A natural dark blue dye obtained from Indigofera tinctoria plants native to India, Java, Peru, and other tropical areas. The use of indigo was first mentioned in Indian manuscripts in the 4th century BCE. It was exported to Europe in Roman times but did not become plentiful until sea routes opened up in the 17th century. The natural material is collected as a precipitate from a fermented solution of the plant. The coloring component, indigotin, is extracted as a colorless glycoside, but turns blue with oxidation. Synthetic indigo was first produced in 1880 by Adolf von Baeyer. Made from anthranilic acid, the synthetic colorant is chemically identical to natural indigo and has almost entirely replaced the natural dyestuff. Indigo is a fine, intense powder which may be used directly as a pigment in oil, tempera, or watercolor media. The exposed pigment can fade rapidly in strong sunlight. Indigo is still used to dye jeans, where its fading and uneven coloring have become favorable characteristics.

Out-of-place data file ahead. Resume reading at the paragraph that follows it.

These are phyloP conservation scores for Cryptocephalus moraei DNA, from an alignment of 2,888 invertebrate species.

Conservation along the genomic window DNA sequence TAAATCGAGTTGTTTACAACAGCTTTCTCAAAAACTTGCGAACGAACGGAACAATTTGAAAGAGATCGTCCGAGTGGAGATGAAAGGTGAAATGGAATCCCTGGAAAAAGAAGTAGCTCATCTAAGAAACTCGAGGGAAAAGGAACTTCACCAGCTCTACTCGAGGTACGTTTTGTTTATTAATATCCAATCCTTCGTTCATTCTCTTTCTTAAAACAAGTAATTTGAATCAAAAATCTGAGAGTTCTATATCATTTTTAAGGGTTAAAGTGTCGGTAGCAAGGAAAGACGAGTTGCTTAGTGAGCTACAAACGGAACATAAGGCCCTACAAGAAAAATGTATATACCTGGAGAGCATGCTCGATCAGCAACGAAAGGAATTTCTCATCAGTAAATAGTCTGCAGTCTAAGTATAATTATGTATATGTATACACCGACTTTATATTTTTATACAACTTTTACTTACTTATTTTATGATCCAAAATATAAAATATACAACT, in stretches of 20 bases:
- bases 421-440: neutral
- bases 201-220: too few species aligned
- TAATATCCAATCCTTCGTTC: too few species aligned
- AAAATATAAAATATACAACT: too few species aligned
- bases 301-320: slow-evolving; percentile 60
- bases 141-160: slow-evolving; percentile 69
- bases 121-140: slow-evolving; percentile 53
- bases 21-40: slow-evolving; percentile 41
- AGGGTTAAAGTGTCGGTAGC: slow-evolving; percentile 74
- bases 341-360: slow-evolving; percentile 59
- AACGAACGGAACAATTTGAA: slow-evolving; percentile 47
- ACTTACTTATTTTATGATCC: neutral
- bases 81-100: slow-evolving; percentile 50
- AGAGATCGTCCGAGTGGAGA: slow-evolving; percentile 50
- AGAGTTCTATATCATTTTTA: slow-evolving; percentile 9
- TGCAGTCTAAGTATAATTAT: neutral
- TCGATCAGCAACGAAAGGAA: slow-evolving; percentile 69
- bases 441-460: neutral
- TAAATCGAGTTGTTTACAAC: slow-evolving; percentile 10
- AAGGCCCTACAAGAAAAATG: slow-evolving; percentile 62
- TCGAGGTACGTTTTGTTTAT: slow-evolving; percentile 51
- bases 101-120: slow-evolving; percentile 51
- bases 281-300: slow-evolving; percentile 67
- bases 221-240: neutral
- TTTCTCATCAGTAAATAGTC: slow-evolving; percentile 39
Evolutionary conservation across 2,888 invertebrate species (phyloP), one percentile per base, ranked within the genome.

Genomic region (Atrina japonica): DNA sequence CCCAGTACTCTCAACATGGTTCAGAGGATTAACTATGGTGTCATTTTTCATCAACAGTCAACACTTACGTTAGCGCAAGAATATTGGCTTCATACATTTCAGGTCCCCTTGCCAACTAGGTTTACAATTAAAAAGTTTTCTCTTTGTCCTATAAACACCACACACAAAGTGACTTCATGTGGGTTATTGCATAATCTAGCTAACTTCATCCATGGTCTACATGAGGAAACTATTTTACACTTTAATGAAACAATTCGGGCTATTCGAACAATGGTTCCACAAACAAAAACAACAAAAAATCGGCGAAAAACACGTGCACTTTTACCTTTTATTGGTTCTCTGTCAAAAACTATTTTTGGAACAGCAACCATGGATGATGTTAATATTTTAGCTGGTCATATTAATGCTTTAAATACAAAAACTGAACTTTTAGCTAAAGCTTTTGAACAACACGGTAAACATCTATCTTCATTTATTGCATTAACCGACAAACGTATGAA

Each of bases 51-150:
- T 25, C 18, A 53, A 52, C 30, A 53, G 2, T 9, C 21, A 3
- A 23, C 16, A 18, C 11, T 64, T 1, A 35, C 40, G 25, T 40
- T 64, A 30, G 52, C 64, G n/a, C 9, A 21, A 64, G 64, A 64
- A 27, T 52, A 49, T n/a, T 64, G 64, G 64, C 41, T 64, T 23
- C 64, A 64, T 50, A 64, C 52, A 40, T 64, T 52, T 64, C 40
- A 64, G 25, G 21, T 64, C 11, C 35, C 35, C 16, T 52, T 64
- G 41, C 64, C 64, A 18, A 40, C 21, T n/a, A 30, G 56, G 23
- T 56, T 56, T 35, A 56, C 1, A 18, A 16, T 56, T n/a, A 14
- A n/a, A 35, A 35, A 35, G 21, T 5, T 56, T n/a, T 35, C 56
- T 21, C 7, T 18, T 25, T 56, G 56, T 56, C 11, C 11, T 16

Synonyms and Related Terms
2,2'-biindolinyliden-3,3'-dion; Indigofera tinctoria; Natural Blue 1; CI 75780 (natural); Vat Blue 1; CI 73000 (synthetic); Pigment Blue 66; indigotin; indicum (Pliny); indigo (Esp. Fr., Dan., Ned., Port., Sven.); Indigo (Deut.); anil (Esp.); Indiko (Gr.); indaco (It.); aneel; anile; ai (Jap.); rams (Tibetan); blue ynde; blue inde; anneil; India blue; intense blue; rock indigo; stone blue; indigo carmine; intense blue; indico; indicoe; indego; nil
Soluble in nitrobenzene, phenol, chloroform, glacial acetic acid. Insoluble in water, ethanol, acetone, ethyl acetate, pinene.
Absorption max = 599 (in xylene).
ISO R105 Lightfastness Classification = 3-4
Microscopically, indigo has fine, translucent dark blue, rounded particles that are weakly birefringent and appear red under Chelsea filter.
|Molecular Weight||mol. wt. = 262.26|
Hazards and Safety
Discolored by reducing agents and bleaches.
Fisher Scientific: MSDS
° H.Schweppe, "Indigo and Woad", Artists Pigments, Volume 3, E. West FitzHugh (ed.), Oxford University Press: Oxford, 1997.
° Pigments Through the Ages: Indigo